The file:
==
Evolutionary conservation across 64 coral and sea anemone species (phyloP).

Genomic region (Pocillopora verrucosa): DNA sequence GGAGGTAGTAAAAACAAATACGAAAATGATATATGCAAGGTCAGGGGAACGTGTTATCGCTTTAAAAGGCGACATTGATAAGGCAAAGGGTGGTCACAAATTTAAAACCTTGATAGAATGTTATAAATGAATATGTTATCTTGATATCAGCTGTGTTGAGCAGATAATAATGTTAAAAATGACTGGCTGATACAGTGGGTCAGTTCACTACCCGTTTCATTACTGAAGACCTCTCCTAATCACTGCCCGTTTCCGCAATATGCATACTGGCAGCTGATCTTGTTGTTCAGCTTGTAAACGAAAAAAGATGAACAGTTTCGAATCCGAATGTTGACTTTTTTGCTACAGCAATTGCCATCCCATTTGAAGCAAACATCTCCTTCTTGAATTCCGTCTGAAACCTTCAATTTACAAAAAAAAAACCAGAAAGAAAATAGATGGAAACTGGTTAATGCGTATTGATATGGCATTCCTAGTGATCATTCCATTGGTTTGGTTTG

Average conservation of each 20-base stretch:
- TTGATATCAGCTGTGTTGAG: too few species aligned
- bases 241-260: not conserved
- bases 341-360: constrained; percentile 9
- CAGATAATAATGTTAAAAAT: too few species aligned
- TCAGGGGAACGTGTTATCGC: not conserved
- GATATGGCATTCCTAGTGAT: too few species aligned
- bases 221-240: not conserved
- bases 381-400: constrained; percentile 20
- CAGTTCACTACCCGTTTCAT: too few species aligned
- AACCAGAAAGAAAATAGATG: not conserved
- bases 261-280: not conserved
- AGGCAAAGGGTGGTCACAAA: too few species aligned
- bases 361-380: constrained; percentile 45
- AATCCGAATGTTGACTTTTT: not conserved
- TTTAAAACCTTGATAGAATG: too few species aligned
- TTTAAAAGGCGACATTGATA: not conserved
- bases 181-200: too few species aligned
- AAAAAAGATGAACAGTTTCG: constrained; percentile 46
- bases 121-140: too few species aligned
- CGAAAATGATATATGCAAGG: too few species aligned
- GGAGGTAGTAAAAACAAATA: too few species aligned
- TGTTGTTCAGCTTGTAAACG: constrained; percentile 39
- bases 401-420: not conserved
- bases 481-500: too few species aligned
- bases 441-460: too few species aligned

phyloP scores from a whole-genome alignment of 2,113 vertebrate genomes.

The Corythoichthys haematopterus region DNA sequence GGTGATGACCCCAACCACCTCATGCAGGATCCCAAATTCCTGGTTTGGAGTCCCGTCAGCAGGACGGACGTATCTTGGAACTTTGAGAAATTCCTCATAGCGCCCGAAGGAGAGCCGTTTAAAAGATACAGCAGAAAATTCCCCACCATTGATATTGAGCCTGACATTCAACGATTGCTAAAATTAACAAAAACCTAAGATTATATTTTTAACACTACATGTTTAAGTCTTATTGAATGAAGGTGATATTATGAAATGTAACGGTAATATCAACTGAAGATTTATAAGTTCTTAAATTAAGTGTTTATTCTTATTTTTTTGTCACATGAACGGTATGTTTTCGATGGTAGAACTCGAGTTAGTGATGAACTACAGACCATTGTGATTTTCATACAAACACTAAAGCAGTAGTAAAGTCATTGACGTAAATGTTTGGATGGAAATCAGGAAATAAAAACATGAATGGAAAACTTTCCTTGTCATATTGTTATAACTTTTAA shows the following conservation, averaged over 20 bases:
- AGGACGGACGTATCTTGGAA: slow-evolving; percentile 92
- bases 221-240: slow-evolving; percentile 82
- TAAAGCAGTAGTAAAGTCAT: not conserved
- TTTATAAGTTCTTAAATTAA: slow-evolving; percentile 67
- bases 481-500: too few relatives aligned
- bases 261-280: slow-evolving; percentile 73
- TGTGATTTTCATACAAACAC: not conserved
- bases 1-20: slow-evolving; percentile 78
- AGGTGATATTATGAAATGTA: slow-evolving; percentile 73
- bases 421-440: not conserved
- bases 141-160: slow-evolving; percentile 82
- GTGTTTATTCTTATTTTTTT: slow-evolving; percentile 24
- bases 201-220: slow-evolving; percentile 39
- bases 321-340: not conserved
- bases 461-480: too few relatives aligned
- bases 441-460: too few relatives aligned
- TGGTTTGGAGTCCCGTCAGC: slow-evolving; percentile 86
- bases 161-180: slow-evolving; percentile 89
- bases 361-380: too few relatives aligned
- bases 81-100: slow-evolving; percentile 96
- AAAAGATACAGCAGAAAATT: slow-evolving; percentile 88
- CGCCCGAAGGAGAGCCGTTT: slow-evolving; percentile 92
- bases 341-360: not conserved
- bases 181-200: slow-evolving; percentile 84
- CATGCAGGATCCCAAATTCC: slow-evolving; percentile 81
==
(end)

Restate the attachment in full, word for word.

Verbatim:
Evolutionary conservation across 64 coral and sea anemone species (phyloP).

Genomic region (Pocillopora verrucosa): DNA sequence GGAGGTAGTAAAAACAAATACGAAAATGATATATGCAAGGTCAGGGGAACGTGTTATCGCTTTAAAAGGCGACATTGATAAGGCAAAGGGTGGTCACAAATTTAAAACCTTGATAGAATGTTATAAATGAATATGTTATCTTGATATCAGCTGTGTTGAGCAGATAATAATGTTAAAAATGACTGGCTGATACAGTGGGTCAGTTCACTACCCGTTTCATTACTGAAGACCTCTCCTAATCACTGCCCGTTTCCGCAATATGCATACTGGCAGCTGATCTTGTTGTTCAGCTTGTAAACGAAAAAAGATGAACAGTTTCGAATCCGAATGTTGACTTTTTTGCTACAGCAATTGCCATCCCATTTGAAGCAAACATCTCCTTCTTGAATTCCGTCTGAAACCTTCAATTTACAAAAAAAAAACCAGAAAGAAAATAGATGGAAACTGGTTAATGCGTATTGATATGGCATTCCTAGTGATCATTCCATTGGTTTGGTTTG

Average conservation of each 20-base stretch:
- TTGATATCAGCTGTGTTGAG: too few species aligned
- bases 241-260: not conserved
- bases 341-360: constrained; percentile 9
- CAGATAATAATGTTAAAAAT: too few species aligned
- TCAGGGGAACGTGTTATCGC: not conserved
- GATATGGCATTCCTAGTGAT: too few species aligned
- bases 221-240: not conserved
- bases 381-400: constrained; percentile 20
- CAGTTCACTACCCGTTTCAT: too few species aligned
- AACCAGAAAGAAAATAGATG: not conserved
- bases 261-280: not conserved
- AGGCAAAGGGTGGTCACAAA: too few species aligned
- bases 361-380: constrained; percentile 45
- AATCCGAATGTTGACTTTTT: not conserved
- TTTAAAACCTTGATAGAATG: too few species aligned
- TTTAAAAGGCGACATTGATA: not conserved
- bases 181-200: too few species aligned
- AAAAAAGATGAACAGTTTCG: constrained; percentile 46
- bases 121-140: too few species aligned
- CGAAAATGATATATGCAAGG: too few species aligned
- GGAGGTAGTAAAAACAAATA: too few species aligned
- TGTTGTTCAGCTTGTAAACG: constrained; percentile 39
- bases 401-420: not conserved
- bases 481-500: too few species aligned
- bases 441-460: too few species aligned

phyloP scores from a whole-genome alignment of 2,113 vertebrate genomes.

The Corythoichthys haematopterus region DNA sequence GGTGATGACCCCAACCACCTCATGCAGGATCCCAAATTCCTGGTTTGGAGTCCCGTCAGCAGGACGGACGTATCTTGGAACTTTGAGAAATTCCTCATAGCGCCCGAAGGAGAGCCGTTTAAAAGATACAGCAGAAAATTCCCCACCATTGATATTGAGCCTGACATTCAACGATTGCTAAAATTAACAAAAACCTAAGATTATATTTTTAACACTACATGTTTAAGTCTTATTGAATGAAGGTGATATTATGAAATGTAACGGTAATATCAACTGAAGATTTATAAGTTCTTAAATTAAGTGTTTATTCTTATTTTTTTGTCACATGAACGGTATGTTTTCGATGGTAGAACTCGAGTTAGTGATGAACTACAGACCATTGTGATTTTCATACAAACACTAAAGCAGTAGTAAAGTCATTGACGTAAATGTTTGGATGGAAATCAGGAAATAAAAACATGAATGGAAAACTTTCCTTGTCATATTGTTATAACTTTTAA shows the following conservation, averaged over 20 bases:
- AGGACGGACGTATCTTGGAA: slow-evolving; percentile 92
- bases 221-240: slow-evolving; percentile 82
- TAAAGCAGTAGTAAAGTCAT: not conserved
- TTTATAAGTTCTTAAATTAA: slow-evolving; percentile 67
- bases 481-500: too few relatives aligned
- bases 261-280: slow-evolving; percentile 73
- TGTGATTTTCATACAAACAC: not conserved
- bases 1-20: slow-evolving; percentile 78
- AGGTGATATTATGAAATGTA: slow-evolving; percentile 73
- bases 421-440: not conserved
- bases 141-160: slow-evolving; percentile 82
- GTGTTTATTCTTATTTTTTT: slow-evolving; percentile 24
- bases 201-220: slow-evolving; percentile 39
- bases 321-340: not conserved
- bases 461-480: too few relatives aligned
- bases 441-460: too few relatives aligned
- TGGTTTGGAGTCCCGTCAGC: slow-evolving; percentile 86
- bases 161-180: slow-evolving; percentile 89
- bases 361-380: too few relatives aligned
- bases 81-100: slow-evolving; percentile 96
- AAAAGATACAGCAGAAAATT: slow-evolving; percentile 88
- CGCCCGAAGGAGAGCCGTTT: slow-evolving; percentile 92
- bases 341-360: not conserved
- bases 181-200: slow-evolving; percentile 84
- CATGCAGGATCCCAAATTCC: slow-evolving; percentile 81